Common Diseases


Malaria is a mosquito-borne infectious disease of humans and other animals. The disease results from the multiplication of parasites within red blood cells, causing symptoms that typically include fever and headache, in severe cases progressing to coma or death. It is widespread in tropical and subtropical regions, including much of Sub-Saharan Africa, Asia, and the Americas.There were an estimated 225 million cases of malaria worldwide in 2009.An estimated 655,000 people died from malaria in 2010.

Symptoms of malaria include fever, shivering, joint pain, vomiting, anemia, jaundice and convulsions.Consequences of severe malaria include coma and death if untreated.  In the most severe cases of the disease, fatality rates can exceed 20%, even with intensive care and treatment. In endemic areas, treatment is often less satisfactory and the overall fatality rate for all cases of malaria can be as high as one in ten.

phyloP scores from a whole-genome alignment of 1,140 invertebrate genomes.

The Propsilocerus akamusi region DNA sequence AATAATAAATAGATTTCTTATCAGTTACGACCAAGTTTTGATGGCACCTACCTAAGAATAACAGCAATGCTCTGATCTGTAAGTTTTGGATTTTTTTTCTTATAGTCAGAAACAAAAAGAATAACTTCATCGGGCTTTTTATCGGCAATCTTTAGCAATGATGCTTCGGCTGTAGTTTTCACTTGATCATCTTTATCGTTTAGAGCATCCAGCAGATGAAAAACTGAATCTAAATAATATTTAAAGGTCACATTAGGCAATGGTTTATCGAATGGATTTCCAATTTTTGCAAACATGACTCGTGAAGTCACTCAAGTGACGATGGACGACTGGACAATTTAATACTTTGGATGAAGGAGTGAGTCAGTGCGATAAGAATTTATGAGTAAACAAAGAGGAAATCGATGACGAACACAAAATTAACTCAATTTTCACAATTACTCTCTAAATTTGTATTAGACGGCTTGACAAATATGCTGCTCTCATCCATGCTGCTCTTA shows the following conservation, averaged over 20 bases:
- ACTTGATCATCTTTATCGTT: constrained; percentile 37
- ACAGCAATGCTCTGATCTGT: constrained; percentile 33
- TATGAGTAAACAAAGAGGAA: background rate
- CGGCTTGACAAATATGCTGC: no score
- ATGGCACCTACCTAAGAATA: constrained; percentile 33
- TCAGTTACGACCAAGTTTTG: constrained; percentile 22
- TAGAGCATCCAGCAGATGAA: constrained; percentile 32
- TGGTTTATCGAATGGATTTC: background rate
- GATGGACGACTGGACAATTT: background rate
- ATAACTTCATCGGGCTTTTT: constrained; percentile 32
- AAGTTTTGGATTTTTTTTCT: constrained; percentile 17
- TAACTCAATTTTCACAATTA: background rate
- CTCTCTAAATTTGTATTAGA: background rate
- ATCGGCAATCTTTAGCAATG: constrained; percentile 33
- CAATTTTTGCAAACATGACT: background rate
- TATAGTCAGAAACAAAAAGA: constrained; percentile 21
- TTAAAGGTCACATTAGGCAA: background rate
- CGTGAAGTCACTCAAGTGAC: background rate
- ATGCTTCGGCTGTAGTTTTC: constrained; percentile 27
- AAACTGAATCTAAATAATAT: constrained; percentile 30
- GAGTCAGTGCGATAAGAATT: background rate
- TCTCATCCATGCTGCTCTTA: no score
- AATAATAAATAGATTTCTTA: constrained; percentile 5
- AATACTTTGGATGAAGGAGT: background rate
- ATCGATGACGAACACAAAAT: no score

Malaria transmission can be reduced by preventing mosquito bites by distribution of mosquito nets treated with insecticide and insect repellents, or by mosquito-control measures such as spraying insecticides and draining standing water (where mosquitoes breed). Despite a clear need, no vaccine offering a high level of protection currently exists. Efforts to develop one are ongoing. A number of medications, which are used to treat malaria, are available to prevent malaria in travelers to malaria-endemic countries.